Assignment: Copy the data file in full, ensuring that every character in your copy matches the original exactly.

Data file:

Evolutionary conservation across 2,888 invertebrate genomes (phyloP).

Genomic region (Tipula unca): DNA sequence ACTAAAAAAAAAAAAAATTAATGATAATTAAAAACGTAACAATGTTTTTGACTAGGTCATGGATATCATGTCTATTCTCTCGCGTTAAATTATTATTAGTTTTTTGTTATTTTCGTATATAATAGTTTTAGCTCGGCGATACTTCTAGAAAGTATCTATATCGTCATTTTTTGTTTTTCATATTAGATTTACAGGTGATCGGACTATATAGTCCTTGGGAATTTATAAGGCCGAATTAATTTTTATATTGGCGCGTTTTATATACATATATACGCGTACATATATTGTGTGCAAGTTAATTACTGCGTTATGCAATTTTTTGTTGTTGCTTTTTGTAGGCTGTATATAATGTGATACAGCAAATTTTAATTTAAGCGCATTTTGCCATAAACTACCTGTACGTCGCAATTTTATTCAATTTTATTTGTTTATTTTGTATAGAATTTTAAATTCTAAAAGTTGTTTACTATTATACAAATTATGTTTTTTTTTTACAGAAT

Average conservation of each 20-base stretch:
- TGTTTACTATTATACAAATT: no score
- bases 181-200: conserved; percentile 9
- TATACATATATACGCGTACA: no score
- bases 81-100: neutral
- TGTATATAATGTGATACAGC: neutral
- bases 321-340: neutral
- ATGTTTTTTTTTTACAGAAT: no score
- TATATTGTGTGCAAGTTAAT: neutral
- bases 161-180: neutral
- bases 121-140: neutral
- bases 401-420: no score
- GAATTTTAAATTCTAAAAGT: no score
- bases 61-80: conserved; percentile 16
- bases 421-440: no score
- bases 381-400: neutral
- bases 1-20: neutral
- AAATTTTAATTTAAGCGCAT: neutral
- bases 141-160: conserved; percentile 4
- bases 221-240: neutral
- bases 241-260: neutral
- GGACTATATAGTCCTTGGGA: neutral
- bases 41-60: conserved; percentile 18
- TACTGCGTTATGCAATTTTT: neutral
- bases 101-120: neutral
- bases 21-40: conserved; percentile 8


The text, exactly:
Evolutionary conservation across 2,888 invertebrate genomes (phyloP).

Genomic region (Tipula unca): DNA sequence ACTAAAAAAAAAAAAAATTAATGATAATTAAAAACGTAACAATGTTTTTGACTAGGTCATGGATATCATGTCTATTCTCTCGCGTTAAATTATTATTAGTTTTTTGTTATTTTCGTATATAATAGTTTTAGCTCGGCGATACTTCTAGAAAGTATCTATATCGTCATTTTTTGTTTTTCATATTAGATTTACAGGTGATCGGACTATATAGTCCTTGGGAATTTATAAGGCCGAATTAATTTTTATATTGGCGCGTTTTATATACATATATACGCGTACATATATTGTGTGCAAGTTAATTACTGCGTTATGCAATTTTTTGTTGTTGCTTTTTGTAGGCTGTATATAATGTGATACAGCAAATTTTAATTTAAGCGCATTTTGCCATAAACTACCTGTACGTCGCAATTTTATTCAATTTTATTTGTTTATTTTGTATAGAATTTTAAATTCTAAAAGTTGTTTACTATTATACAAATTATGTTTTTTTTTTACAGAAT

Average conservation of each 20-base stretch:
- TGTTTACTATTATACAAATT: no score
- bases 181-200: conserved; percentile 9
- TATACATATATACGCGTACA: no score
- bases 81-100: neutral
- TGTATATAATGTGATACAGC: neutral
- bases 321-340: neutral
- ATGTTTTTTTTTTACAGAAT: no score
- TATATTGTGTGCAAGTTAAT: neutral
- bases 161-180: neutral
- bases 121-140: neutral
- bases 401-420: no score
- GAATTTTAAATTCTAAAAGT: no score
- bases 61-80: conserved; percentile 16
- bases 421-440: no score
- bases 381-400: neutral
- bases 1-20: neutral
- AAATTTTAATTTAAGCGCAT: neutral
- bases 141-160: conserved; percentile 4
- bases 221-240: neutral
- bases 241-260: neutral
- GGACTATATAGTCCTTGGGA: neutral
- bases 41-60: conserved; percentile 18
- TACTGCGTTATGCAATTTTT: neutral
- bases 101-120: neutral
- bases 21-40: conserved; percentile 8